As healthcare strategists, the first thing we tell our clients is that all healthcare consumers are on a journey. The story goes something like this: they’re told they or a loved one has a condition, they research and learn more about it, and then they decide to reach out for help.
It’s at that inflection point — that moment of decision — when you as the healthcare organization need to be on the consumer’s mind, whether through digital marketing, service-line content or whatever that shows the consumer that you can help.
For me, that process was a bit faster, but it was brought on by me stalling my own care for a long time beforehand. I ended up making a bad situation worse by my own mishandling.
In a way, the healthcare industry is in a similar situation. Small issues have developed into critical problems because there’s been no ability to address them, whether from lack of budget, lack of staffing or both. But many organizations are finding that they no longer have the luxury of procrastinating.
My own recent experience as a patient, filtered through my experience as a healthcare content strategist, has shown me a few things:
- The healthcare patient journey sometimes is not as cut and dry as we think
- The digital experience only goes so far for patient retention
- The battle for the future of healthcare will be won or lost by recruitment and retention of one role (and it’s not physicians)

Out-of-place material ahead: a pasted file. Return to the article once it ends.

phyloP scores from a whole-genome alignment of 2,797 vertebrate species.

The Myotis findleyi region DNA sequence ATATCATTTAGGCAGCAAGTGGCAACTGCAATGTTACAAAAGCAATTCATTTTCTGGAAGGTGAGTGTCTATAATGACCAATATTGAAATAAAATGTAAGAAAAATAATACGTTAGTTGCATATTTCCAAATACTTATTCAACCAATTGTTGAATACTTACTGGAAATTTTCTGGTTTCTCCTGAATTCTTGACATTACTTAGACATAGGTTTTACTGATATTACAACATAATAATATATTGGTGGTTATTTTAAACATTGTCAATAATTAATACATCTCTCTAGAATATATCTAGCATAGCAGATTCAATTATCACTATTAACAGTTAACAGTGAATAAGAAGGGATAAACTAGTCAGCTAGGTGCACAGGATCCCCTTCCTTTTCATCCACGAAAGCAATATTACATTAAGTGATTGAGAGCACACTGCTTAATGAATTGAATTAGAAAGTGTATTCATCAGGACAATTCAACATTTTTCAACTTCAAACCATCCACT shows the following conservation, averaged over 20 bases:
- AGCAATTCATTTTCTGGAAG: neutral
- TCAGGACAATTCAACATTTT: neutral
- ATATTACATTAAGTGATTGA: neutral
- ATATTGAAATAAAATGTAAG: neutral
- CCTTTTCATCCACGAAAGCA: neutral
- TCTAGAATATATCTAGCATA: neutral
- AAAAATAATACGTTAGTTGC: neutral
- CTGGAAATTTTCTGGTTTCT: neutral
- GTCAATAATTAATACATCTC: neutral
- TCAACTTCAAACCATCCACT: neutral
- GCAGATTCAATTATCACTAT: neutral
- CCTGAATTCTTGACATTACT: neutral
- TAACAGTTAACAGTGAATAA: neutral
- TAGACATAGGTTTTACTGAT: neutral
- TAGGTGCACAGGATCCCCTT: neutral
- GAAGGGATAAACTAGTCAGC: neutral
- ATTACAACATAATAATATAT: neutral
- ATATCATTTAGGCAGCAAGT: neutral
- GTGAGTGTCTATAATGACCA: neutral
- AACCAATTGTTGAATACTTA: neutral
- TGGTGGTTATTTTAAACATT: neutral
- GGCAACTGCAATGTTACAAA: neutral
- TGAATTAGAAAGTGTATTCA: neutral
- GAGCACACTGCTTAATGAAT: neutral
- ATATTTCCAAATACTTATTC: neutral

In this first of a three-part blog series, we’ll talk about the patient journey — specifically, mine — and how it was a bit unusual but still rooted in the principles we share with our clients.
My unusual patient journey
I started feeling sick in late March. I remember, because I was on vacation from work, and I thought it was my bad luck that I was sick during vacation.
Deep in my lungs, a bacterium or fungus had infiltrated and started working its way into my system. I don’t know what got me, and I don’t know where I picked it up. The best bet is that my son brought it home from daycare, but there’s really no telling its true origins (much to my infectious-disease physician’s annoyance).
For weeks, I struggled with upper-respiratory symptoms. They got better. I got sick again. I hit myself harder with over-the-counter medicines. I felt pretty good. I got well enough to get my COVID-19 vaccinations, the second of which made me feel incredible — like I’d been injected with liquid sunshine, as I told my wife.
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(She got flu-like symptoms from both her vaccines and was bedridden for a weekend each time. She didn’t appreciate my chipperness much.)
Eventually, though, I went downhill fast. Within a couple of weeks, I couldn’t walk down a short hallway without gasping for breath. I was tired all the time, having to sleep 11 or 12 hours a night because I was waking up so often to cough and gag from the drainage. I started getting a high fever and lost my appetite.
Choose to act; choose to live
I eventually gave in to my wife and went to the nearby immediate-care center. I don’t like going to the doctor, but it’s the same system that cares for my son, so I know them and trust them.